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U.S.-Korea Relations

U.S. Ambassador to the Republic of Korea, Alexander Vershbow, says the U.S.-South Korea alliance needs to go beyond its original purpose, the maintenance of peace and stability on the Korean Peninsula. "In the future, our alliance should become a force for peace and stability in Northeast Asia and around the world," he said.

Speaking at a Korea Foundation forum in Seoul, Ambassador Vershbow said the vision of an expanded global role for South Korea is shared by President Lee Myung-bak and broadly held in Korean society. "Korea has resources and knowledge to offer where they are needed and is a tremendous role model for the developing world," he said.

Ambassador Vershbow said the U.S.-South Korea partnership should accept such global challenges as climate change, clean energy, food security, expanded world trade, disease control, and human rights.

The U.S. and South Korea are founding members of the Asia-Pacific Partnership on Clean Development and Climate Change and have worked together for the development and transfer of efficient energy technology. The South Korean government has also undertaken some important initiatives, including the establishment of an "East Asia Climate Partnership" to help transfer resources and technologies to developing countries. "Domestically," said Mr. Vershbow, "Korea is adopting a policy on climate change that is similar to U.S. domestic policy – a comprehensive approach for reducing CO2 emissions, developing new technologies, and shifting to renewable energy production and consumption, such as hydrogen cars."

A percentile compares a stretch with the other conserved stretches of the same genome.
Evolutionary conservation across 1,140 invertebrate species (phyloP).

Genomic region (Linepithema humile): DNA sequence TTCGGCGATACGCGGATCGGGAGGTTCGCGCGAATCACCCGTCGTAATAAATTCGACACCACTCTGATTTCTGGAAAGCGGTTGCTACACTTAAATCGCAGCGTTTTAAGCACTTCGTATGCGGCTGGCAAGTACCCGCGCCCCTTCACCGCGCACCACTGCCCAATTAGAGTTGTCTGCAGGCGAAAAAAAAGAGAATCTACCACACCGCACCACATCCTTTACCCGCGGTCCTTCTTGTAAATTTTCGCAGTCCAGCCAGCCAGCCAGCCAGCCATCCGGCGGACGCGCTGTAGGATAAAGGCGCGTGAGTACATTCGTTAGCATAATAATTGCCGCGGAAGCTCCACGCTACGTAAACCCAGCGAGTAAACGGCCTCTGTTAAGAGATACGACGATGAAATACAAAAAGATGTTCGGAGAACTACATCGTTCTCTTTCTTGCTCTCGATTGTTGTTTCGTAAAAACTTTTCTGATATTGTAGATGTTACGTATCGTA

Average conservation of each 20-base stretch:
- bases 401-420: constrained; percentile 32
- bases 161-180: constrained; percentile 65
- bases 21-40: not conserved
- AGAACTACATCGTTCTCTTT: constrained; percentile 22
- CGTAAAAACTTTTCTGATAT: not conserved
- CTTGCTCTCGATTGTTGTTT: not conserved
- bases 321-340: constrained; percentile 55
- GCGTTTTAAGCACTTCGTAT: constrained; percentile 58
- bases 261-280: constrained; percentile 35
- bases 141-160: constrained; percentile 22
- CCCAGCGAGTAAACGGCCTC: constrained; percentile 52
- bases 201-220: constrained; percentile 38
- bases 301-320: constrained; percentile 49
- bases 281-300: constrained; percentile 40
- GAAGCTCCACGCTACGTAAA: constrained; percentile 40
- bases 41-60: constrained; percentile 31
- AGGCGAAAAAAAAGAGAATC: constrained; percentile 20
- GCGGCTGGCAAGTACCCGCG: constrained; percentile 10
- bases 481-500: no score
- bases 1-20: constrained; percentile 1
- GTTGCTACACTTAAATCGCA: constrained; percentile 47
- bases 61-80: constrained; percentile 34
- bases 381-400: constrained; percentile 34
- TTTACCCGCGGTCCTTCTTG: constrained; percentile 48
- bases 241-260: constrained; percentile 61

High energy prices and climate change have a potentially devastating impact on developing countries. To help ensure a stable food supply, the world needs to dispense with market-distorting agricultural subsidies and other barriers to agricultural trade, said Ambassador Vershbow. The U.S., he said, remains committed to the World Trade Organization's Doha Round of multilateral trade negotiations. "Korea has at times been very useful in the Doha Round," he said, "but we all need to work together to find the way forward."

South Korea and the U.S. have an interest in promoting human rights. At their recent summit meeting, President George Bush and President Lee Myung-bak reaffirmed their commitments to improving the human rights situation in North Korea.

An expanded international role for South Korea is in the interest of the U.S., of South Korea, and of the world.